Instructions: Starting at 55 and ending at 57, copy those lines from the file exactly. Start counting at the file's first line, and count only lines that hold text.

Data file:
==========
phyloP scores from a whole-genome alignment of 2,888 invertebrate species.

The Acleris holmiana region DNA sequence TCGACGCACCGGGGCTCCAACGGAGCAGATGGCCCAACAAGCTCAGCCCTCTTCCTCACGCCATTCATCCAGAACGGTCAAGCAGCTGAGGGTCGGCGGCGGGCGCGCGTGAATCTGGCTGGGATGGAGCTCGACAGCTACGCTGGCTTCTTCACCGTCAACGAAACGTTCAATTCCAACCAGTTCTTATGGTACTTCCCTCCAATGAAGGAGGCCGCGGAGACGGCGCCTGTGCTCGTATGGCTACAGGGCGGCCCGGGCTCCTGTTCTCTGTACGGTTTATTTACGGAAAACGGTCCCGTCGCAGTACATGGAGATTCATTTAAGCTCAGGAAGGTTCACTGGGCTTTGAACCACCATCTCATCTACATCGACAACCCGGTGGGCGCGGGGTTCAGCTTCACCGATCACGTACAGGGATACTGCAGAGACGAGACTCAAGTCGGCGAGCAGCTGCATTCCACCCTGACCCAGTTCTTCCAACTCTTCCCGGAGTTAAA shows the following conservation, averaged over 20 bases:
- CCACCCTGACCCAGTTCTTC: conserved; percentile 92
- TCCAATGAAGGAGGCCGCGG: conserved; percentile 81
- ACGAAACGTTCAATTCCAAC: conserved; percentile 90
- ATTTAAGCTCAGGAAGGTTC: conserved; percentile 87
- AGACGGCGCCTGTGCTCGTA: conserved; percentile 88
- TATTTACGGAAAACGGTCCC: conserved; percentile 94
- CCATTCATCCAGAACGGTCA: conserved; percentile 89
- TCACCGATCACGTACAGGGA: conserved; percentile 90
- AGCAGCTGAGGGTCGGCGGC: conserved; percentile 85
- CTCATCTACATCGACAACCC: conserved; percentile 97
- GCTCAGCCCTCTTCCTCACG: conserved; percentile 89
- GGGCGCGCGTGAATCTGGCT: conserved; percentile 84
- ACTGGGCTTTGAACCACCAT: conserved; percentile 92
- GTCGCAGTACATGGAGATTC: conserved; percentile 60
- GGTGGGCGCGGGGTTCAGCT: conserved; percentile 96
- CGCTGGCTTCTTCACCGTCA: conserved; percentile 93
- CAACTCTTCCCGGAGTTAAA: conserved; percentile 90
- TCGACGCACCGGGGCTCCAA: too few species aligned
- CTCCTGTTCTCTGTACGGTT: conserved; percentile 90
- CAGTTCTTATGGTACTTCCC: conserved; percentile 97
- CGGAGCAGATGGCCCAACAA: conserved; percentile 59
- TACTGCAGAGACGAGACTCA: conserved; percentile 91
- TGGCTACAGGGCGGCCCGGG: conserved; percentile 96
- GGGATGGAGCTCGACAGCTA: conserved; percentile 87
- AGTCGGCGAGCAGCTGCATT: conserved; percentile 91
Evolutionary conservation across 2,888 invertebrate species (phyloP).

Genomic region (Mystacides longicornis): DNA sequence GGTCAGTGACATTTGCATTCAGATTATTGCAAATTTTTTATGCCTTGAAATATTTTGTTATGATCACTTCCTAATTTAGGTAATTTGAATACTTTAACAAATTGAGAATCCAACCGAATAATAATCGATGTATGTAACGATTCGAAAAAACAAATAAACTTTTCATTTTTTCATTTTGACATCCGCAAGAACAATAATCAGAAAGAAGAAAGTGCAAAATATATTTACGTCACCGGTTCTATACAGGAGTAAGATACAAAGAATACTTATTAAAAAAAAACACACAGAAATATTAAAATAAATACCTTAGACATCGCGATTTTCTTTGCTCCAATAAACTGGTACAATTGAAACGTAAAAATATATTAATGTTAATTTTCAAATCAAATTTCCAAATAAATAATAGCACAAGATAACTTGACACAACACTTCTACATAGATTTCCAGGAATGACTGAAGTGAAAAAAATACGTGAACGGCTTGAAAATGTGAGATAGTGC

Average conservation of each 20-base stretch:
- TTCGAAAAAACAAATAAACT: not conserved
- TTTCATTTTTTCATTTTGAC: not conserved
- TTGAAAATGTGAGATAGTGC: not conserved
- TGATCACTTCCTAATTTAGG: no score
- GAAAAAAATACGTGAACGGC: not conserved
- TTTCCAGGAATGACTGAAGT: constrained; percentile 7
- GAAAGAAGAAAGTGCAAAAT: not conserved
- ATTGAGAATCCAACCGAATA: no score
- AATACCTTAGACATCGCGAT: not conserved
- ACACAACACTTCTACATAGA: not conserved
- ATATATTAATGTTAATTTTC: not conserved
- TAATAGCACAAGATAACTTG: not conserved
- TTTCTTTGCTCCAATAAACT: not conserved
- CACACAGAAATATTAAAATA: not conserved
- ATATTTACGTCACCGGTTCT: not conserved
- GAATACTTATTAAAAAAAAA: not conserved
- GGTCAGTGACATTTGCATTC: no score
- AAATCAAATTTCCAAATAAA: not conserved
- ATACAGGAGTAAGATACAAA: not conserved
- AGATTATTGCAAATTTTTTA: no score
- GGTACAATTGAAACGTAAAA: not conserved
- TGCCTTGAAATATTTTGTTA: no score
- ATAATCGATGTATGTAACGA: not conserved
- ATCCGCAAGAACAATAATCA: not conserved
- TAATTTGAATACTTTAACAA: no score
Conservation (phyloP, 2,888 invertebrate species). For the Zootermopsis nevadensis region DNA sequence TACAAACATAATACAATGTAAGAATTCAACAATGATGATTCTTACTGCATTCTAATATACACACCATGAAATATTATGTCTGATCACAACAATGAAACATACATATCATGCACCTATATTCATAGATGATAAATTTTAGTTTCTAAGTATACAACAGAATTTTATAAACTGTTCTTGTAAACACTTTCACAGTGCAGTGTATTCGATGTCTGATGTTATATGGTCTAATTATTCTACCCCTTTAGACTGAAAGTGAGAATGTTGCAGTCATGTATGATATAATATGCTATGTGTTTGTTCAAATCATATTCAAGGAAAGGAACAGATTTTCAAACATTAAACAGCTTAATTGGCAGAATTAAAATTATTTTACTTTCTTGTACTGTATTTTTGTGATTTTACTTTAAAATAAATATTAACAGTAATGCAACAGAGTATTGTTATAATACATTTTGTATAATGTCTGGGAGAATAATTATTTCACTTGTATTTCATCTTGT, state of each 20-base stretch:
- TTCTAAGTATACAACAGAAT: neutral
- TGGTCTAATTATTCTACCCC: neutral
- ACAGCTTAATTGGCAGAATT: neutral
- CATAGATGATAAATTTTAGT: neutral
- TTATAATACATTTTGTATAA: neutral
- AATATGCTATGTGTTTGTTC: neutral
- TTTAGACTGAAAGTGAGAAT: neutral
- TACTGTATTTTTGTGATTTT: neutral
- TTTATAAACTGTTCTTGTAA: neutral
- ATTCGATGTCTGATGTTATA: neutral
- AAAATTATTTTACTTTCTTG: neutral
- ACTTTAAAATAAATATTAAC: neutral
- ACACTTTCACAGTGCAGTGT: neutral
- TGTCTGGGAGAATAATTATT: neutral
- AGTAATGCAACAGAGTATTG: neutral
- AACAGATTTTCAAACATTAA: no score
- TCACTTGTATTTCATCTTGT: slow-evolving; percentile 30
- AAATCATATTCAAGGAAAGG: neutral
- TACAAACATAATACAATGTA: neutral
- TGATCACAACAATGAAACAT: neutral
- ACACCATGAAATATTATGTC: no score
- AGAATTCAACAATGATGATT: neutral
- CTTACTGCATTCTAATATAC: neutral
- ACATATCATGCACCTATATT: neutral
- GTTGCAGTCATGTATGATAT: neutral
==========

- TAATTTGAATACTTTAACAA: no score
Conservation (phyloP, 2,888 invertebrate species). For the Zootermopsis nevadensis region DNA sequence TACAAACATAATACAATGTAAGAATTCAACAATGATGATTCTTACTGCATTCTAATATACACACCATGAAATATTATGTCTGATCACAACAATGAAACATACATATCATGCACCTATATTCATAGATGATAAATTTTAGTTTCTAAGTATACAACAGAATTTTATAAACTGTTCTTGTAAACACTTTCACAGTGCAGTGTATTCGATGTCTGATGTTATATGGTCTAATTATTCTACCCCTTTAGACTGAAAGTGAGAATGTTGCAGTCATGTATGATATAATATGCTATGTGTTTGTTCAAATCATATTCAAGGAAAGGAACAGATTTTCAAACATTAAACAGCTTAATTGGCAGAATTAAAATTATTTTACTTTCTTGTACTGTATTTTTGTGATTTTACTTTAAAATAAATATTAACAGTAATGCAACAGAGTATTGTTATAATACATTTTGTATAATGTCTGGGAGAATAATTATTTCACTTGTATTTCATCTTGT, state of each 20-base stretch:
- TTCTAAGTATACAACAGAAT: neutral